FIG. 2 illustrates the MESI protocol and its state transition features. Under the MESI protocol, each cache entry (e.g., a 32-byte sector) has two additional bits which indicate the state of the entry, out of the four possible states. Depending upon the initial state of the entry and the type of access sought by the requesting processor, the state may be changed, and a particular state is set for the entry in the requesting processor's cache. For example, when data in a cache line is in the Modified (M) state, the addressed data is valid only in the cache having the modified cache line, and the modified value has not been written back to system memory. When a cache line is in the Exclusive state, the corresponding data is present only in the noted cache, and is consistent with system memory. If a cache line is in the Shared state, the data is valid in that cache and in at least one other cache, with all of the shared data being consistent with system memory. Finally, when a cache line is in the Invalid state, the addressed data is not resident in the cache. As seen in FIG. 2 and known in the art, the state of the cache line transitions between the various MESI states depending upon particular bus or processor transactions.
There are a number of protocols and techniques for achieving cache coherence that are known to those skilled in the art. At the heart of all these mechanisms for maintaining coherency is the requirement that the protocols allow only one processor to have a “permission” (or lock) that allows a write to a given memory location (cache block) at any given point in time. As a consequence of this requirement, whenever a processor (or processing component) attempts to write to a memory location, the processor must first inform all other processing components of the processor's desire to write into a cache line and invalidate all other processing components' cache line (to the same address).
To implement cache coherency in a system, the processors communicate over a common generalized interconnect (i.e., system bus 105). The processors pass messages over the interconnect indicating their desire to read or write memory locations. When an operation is placed on the interconnect, all of the other processors “snoop” (monitor) this operation and decide if the state of their caches can allow the requested operation to proceed and, if so, under what conditions. There are several bus transactions that require snooping and follow-up action to honor the bus transactions and maintain memory coherency. The snooping operation is triggered by the receipt of a qualified snoop request, generated by the assertion of certain bus signals. Instruction processing is interrupted only when a snoop hit occurs and the snoop state machine determines that an additional cache snoop is required to resolve the coherency of the offended sector.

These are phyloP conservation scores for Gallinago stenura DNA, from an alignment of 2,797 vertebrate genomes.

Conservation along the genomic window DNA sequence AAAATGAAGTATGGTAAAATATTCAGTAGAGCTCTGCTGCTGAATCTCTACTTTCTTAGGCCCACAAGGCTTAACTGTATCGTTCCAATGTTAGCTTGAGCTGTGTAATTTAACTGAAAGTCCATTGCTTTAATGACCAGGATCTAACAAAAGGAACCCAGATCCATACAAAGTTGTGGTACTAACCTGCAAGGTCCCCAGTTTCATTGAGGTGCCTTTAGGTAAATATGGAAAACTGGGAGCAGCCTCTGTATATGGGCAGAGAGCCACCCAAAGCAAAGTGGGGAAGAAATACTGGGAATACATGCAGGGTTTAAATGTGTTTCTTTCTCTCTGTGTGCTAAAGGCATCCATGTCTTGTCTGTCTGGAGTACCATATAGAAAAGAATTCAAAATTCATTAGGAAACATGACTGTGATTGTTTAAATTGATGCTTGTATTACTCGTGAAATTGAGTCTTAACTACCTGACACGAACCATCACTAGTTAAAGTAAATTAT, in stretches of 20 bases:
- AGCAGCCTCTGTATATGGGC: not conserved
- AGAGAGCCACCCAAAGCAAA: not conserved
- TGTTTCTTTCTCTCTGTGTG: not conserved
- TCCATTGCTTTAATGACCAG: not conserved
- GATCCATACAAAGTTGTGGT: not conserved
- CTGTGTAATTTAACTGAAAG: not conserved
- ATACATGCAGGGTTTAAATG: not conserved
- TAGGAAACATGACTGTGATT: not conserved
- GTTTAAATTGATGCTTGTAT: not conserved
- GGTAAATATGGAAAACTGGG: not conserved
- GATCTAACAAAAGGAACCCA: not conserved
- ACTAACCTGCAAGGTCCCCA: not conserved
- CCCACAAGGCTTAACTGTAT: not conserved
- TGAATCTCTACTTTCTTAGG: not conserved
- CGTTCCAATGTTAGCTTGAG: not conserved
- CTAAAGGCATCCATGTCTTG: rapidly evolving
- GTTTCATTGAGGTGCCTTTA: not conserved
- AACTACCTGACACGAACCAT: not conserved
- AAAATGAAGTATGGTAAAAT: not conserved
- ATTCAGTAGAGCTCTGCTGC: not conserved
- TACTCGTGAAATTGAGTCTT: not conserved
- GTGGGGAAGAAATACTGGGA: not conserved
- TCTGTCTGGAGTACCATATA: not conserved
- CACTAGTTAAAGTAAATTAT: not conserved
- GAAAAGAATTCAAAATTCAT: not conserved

This communication is necessary because, in systems with caches, the most recent valid copy of a given block of memory may have moved from the system memory to one or more of the caches in the system (as mentioned above). If a processor attempts to access a memory location not present within its cache hierarchy, the correct version of the block, which contains the actual (current) value for the memory location, may either be in the system memory or in one of more of the caches in another processing unit. If the correct version is in one or more of the other caches in the system, it is necessary to obtain the correct value from the cache(s) in the system instead of system memory.
For example, with reference to FIG. 1A, a read transaction that is issued against cache line 109 by P0 (processor 101A) and subsequent coherency operations would evolve as follows. P0 first searches its own L1 cache 103A. If the cache line is not present in the L1 cache 103A, the request is forwarded to the L2 cache, then the L3 cache and so on until the request gets is presented on the generalized interconnect (system bus 105) to be serviced by one of the other processors or the system memory. Once an operation has been placed on the generalized interconnect, all other processing units P1-P3 snoop the operation and determine if the block is present in their caches. If a given processing unit has the block of data requested by P0 in its L1 cache, and that data is modified, by the principle of inclusion the L2 cache and any lower level caches also have copies of the block (however, their copies are stale, since the copy in the processor's cache is modified). Therefore, when the lowest level cache (e.g., L3) of the processing unit snoops the read instruction, it will determine that the block requested is present and modified in a higher level cache. When this occurs, the L3 cache places a message on the generalized interconnect informing the processing unit that the processing unit must “retry” its operation again at a later time, because the actual value of the memory location is in the L1 cache at the top of the memory hierarchy and must be retrieved to make it available to service the read request of the initiating processing unit, P0. (In some systems, “retry” bus operation may be replace by a data interaction operation.